Recently, my awesome contemporary-romance-writer friend Becky Wade asked me to chat at Writes of Passage about creating memorable heroes. And while most of us have already consumed our V-Day treats (or took advantage of the post-Valentine’s Day clearance at the grocery store!), I couldn’t resist a replay on my own blog. Pull up a chair and a cup of coffee and join us for a chat! We’d love to have your comments below.
Becky: So Carla…. What do you think makes a hero unforgettable? For me, the number one most important thing is a balance of attraction and sympathy. That is to say 1) I’m attracted to him and find him desirable. And 2) I have sympathy for him…there’s something about him or his backstory that makes me feel true compassion for him.
Carla: I’d have to agree with you there. I think the tricky thing when WRITING heroes though is understanding that everyone has a different standard of attractiveness –at least physical attractiveness — and being specific enough that readers can picture him, but also universal enough that every woman could get his appeal.
Becky: I weigh this balance often when writing. As a reader I tend to think that when writers err on this point, they err on the side of giving me too little detail. I want to be able to see my fictional hero when I’m reading. My imagination will still ‘see’ him in a way that appeals to me personally, but I do want to know what he’s wearing, if he has stubble, how the sun is hitting his hair, etc.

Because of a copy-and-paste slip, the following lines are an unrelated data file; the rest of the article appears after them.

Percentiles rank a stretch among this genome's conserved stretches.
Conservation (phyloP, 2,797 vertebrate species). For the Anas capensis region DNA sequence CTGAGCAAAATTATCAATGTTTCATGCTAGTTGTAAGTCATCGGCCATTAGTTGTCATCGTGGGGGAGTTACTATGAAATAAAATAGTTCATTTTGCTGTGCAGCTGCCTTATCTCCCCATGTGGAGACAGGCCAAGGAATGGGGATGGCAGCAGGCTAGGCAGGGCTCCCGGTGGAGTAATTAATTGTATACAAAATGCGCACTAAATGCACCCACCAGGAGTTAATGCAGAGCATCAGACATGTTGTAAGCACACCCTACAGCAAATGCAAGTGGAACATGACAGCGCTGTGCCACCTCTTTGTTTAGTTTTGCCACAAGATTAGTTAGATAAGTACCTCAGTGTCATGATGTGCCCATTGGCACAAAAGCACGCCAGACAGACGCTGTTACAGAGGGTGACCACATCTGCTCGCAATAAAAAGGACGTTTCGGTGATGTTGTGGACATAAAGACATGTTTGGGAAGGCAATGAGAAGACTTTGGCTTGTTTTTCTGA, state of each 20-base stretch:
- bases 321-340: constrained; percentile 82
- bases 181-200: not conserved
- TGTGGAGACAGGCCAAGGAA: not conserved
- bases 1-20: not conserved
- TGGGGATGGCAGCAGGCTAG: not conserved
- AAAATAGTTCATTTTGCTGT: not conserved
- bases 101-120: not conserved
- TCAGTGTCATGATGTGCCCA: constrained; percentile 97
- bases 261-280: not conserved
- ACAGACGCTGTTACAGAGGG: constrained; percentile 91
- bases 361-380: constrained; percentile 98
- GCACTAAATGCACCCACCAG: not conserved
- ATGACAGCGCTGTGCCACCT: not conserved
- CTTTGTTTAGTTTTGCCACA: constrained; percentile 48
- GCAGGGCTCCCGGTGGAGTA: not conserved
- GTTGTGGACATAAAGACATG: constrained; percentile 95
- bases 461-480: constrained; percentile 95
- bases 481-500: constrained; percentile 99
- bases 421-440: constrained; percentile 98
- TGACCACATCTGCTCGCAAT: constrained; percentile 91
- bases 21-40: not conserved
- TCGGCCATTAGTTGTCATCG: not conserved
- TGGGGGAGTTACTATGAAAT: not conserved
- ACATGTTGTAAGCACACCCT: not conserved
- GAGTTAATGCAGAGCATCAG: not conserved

Carla: I think that’s why it’s so essential to get the reader into the head of the heroine quickly — so we feel her attraction and it makes sense to us.
Becky: Agreed. In my opinion, another effective and quick way to reveal a hero’s attractiveness is to show him at the outset of a novel being smart/brave/competent/larger than life at something. My friend Dani Pettrey did a great job of this in Submerged. The first time we meet her hero, he’s diving into Alaskan waters to rescue survivors trapped underwater in an airplane. I hardly knew what he looked like physically, but I was already attracted to him because of his bravery and competence.
I’m also attracted to heroes that think and speak like men. This is admittedly difficult for the female writer to pull off. But when I’m in the head of a hero who feels authentically masculine to me, I recognize it right away, and I’m much more apt to swoon over him.
Carla: For me, I have to find the hero interesting. Whether it’s because he’s mysterious, he has an interesting job or talent, or just because I have the feeling that there’s more than meets the eye, that curiosity to know more is what hooks me in.
Becky: Yep, the best heroes are not only brave and competent, they’re also layered and flawed. And I love it when a hero has a secret and I have to keep reading to understand him and to uncover his secret.
Carla: Based on the popularity of classic characters like Mr. Darcy, Heathcliff, and Mr. Rochester, I’d have to say that brooding and intriguing is popular with a lot of female readers.
Becky: Brooding is ever popular among female readers, including me! The idea of love spearing into the life of a wounded and closed-off man and transforming him from the inside out is incredibly powerful and… for lack of a better word, ROMANTIC. It makes us all sigh and has tremendous enduring appeal.
Carla: What do you think? Are you a fan of the boy next door or the dark and mysterious stranger?
Becky: Of the two, I prefer dark and mysterious. A nice, normal, well-scrubbed boy next door isn’t, well, sexy enough for me. He doesn’t have the layers and flaws we mentioned earlier. I do, however, like some cousins of the boy next door. For example:
- The charming lady’s man. He’s jaded and all that easy confidence is hiding something deep within.
- The humble and hardworking hero. He loves the heroine deeply but doesn’t consider himself good enough for her.